Past Paper Questions

Describe the role of the client when developing software using agile methodologies.


2 marks

A developer and their client are based in different time zones in the world.


Explain the impact that this can have when using an agile methodologycompared to an iterative one.


1 mark

2019 Q5


  1. State what is meant by iteration
  2. State why the implementation stage may need to be revisited
  3. State the category of development methodologies that agile belongs to
  4. Describe what is meant by a user story
  5. How does the client know what is being developed in agile development?



  • Analysis is the first step of any software development problem.
  • It involves reading and understanding the problem.
  • At the analysis stage, a software requirements specification (know at Higher as a software specification) is created
  • The SRS describes what the software should do, but not how it does it
  • The purpose is clearly defined in this document and it explains what the software must do once completed. 

aNALYSIS - scope

  • Scope defines what the software must do. 
  • It should be very clear and concise (this is key because without it the client could return and tell the developers what they want was in the scope of the program)
  • The scope should also state start and end dates, the cost of the project and what deliverables are being created.

aNALYSIS - Boundaries

  • Boundaries help to clarify what the software should and shouldn't do. They should state any assumptions made by the developers
  • For example, a program is to be written to calculate the average of ten percentages. You could assume the following:
    • The minimum is 0
    • The maximum is 100
    • There should be no more and no less than 10 numbers
    • All numbers are whole numbers

aNALYSIS - Functional requirements

  • Functional requirements describe how the software should perform.
  • They involve identifying the inputs, processes and outputs of a problem (shown below)
Input Process Output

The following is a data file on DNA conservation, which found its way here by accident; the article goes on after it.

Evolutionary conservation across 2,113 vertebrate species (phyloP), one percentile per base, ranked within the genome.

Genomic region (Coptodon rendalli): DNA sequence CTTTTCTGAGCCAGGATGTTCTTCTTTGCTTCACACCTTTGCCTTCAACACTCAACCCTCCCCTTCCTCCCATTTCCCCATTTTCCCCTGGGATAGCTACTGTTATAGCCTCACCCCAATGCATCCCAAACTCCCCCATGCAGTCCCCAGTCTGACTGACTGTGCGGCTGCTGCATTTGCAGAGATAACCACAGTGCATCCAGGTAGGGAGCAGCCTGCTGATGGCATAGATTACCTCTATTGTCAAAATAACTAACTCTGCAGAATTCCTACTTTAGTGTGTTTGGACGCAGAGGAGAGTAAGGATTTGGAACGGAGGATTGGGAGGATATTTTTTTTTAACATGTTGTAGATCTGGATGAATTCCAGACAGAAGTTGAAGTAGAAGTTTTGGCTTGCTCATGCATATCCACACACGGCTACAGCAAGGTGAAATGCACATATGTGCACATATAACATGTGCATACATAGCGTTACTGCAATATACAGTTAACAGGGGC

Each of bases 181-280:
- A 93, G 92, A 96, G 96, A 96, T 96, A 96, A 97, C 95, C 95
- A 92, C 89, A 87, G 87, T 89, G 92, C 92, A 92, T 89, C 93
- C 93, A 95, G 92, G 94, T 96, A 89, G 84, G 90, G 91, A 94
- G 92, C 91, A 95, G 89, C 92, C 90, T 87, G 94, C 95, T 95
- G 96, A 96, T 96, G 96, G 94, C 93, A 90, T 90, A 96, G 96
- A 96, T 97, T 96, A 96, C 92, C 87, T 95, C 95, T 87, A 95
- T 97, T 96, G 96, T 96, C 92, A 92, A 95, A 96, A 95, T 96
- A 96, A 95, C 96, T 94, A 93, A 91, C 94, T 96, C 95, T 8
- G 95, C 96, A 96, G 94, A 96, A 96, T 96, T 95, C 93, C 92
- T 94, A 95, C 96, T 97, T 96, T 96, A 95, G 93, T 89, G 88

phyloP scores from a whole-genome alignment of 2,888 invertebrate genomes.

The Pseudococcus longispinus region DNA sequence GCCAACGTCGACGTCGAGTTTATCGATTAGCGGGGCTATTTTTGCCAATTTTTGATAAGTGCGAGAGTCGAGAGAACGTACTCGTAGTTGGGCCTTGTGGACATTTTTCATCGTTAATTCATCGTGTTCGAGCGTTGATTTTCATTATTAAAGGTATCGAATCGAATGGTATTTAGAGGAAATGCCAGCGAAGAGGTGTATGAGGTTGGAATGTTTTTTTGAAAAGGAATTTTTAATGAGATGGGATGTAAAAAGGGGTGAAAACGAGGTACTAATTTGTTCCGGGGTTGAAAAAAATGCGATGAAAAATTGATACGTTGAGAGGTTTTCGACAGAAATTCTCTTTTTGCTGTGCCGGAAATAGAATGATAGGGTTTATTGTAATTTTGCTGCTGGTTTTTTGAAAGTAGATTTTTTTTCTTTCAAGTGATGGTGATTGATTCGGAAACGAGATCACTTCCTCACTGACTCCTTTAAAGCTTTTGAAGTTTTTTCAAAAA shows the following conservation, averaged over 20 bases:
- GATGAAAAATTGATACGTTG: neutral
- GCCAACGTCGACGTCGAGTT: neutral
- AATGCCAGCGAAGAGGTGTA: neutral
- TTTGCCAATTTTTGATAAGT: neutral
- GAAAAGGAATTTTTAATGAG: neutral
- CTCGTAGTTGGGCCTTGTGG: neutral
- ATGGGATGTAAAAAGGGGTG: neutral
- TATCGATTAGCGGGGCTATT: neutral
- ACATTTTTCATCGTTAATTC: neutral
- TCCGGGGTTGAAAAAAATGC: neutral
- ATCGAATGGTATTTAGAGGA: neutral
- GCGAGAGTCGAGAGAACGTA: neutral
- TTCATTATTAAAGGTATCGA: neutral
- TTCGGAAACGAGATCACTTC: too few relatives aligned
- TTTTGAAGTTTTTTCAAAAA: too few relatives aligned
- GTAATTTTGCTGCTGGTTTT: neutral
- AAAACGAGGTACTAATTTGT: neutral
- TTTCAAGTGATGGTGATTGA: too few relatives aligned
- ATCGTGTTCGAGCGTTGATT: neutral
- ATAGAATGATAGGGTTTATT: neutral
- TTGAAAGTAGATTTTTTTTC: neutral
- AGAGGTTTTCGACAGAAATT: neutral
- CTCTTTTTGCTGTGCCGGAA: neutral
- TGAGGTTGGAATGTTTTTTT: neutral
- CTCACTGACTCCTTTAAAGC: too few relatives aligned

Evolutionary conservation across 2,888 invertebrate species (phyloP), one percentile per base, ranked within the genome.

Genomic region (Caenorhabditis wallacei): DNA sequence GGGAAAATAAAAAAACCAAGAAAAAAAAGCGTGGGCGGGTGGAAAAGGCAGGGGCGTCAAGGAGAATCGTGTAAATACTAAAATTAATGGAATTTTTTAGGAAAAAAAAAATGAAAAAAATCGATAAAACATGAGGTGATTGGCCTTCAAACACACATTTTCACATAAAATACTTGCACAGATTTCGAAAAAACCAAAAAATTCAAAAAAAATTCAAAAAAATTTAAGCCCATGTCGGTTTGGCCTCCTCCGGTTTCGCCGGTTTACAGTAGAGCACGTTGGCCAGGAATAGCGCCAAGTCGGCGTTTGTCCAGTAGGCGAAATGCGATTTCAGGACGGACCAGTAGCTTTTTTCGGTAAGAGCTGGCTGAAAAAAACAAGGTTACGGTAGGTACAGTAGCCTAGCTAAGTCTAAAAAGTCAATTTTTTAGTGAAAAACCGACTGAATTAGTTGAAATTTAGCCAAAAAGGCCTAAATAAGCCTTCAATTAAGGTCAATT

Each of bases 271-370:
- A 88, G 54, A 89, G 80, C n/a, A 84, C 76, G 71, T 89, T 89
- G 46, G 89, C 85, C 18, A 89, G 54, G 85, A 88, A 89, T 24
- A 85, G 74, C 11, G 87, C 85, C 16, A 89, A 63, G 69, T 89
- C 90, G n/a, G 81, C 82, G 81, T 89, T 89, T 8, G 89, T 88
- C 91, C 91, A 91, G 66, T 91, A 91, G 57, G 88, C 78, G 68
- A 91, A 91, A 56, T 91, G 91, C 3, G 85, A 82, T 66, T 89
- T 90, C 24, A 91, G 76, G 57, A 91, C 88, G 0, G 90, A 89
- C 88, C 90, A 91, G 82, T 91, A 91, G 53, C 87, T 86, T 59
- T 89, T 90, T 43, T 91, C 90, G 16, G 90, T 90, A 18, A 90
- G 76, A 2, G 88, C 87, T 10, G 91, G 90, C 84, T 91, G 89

10 percentages between 0 and 100 Add the numbers together
Divide the numbers by 10
Display the average value
  1. Why is it important to create a legally binding contract with the client at the start and what can happen if it is not created?
  2. What could happen if the SRS document was not correct?
  3. Identify the purpose, scope and boundaries and functional requirements of the following programs:
    1. Write a program to take in two numbers and display the sum (+), product (×) and quotient (÷) of the two numbers.
    2. Write a program to take in a word and display it backwards
    3. Write a program to calculate how fast a cyclist is travelling by asking them to insert how long it took to travel 100 metres.


Past Paper Question

An app can be used to record two players’ scores on a 9 hole mini‑golf course. A player wins a hole if they have fewer shots than their opponent. For example, Claire has won the first hole taking only two shots compared to Tina’s four shots.


After nine holes, Claire has won four holes and Tina has won two.

Both players’ names and their nine scores are entered.

One boundary of this app is that the app is for games between exactly two players.


State two other boundaries for this app.


2 marks

Presentation Overview
Development Methodologies and Analysis
© 2020 - 2024 J Balfour
20:35 | 16-06-2024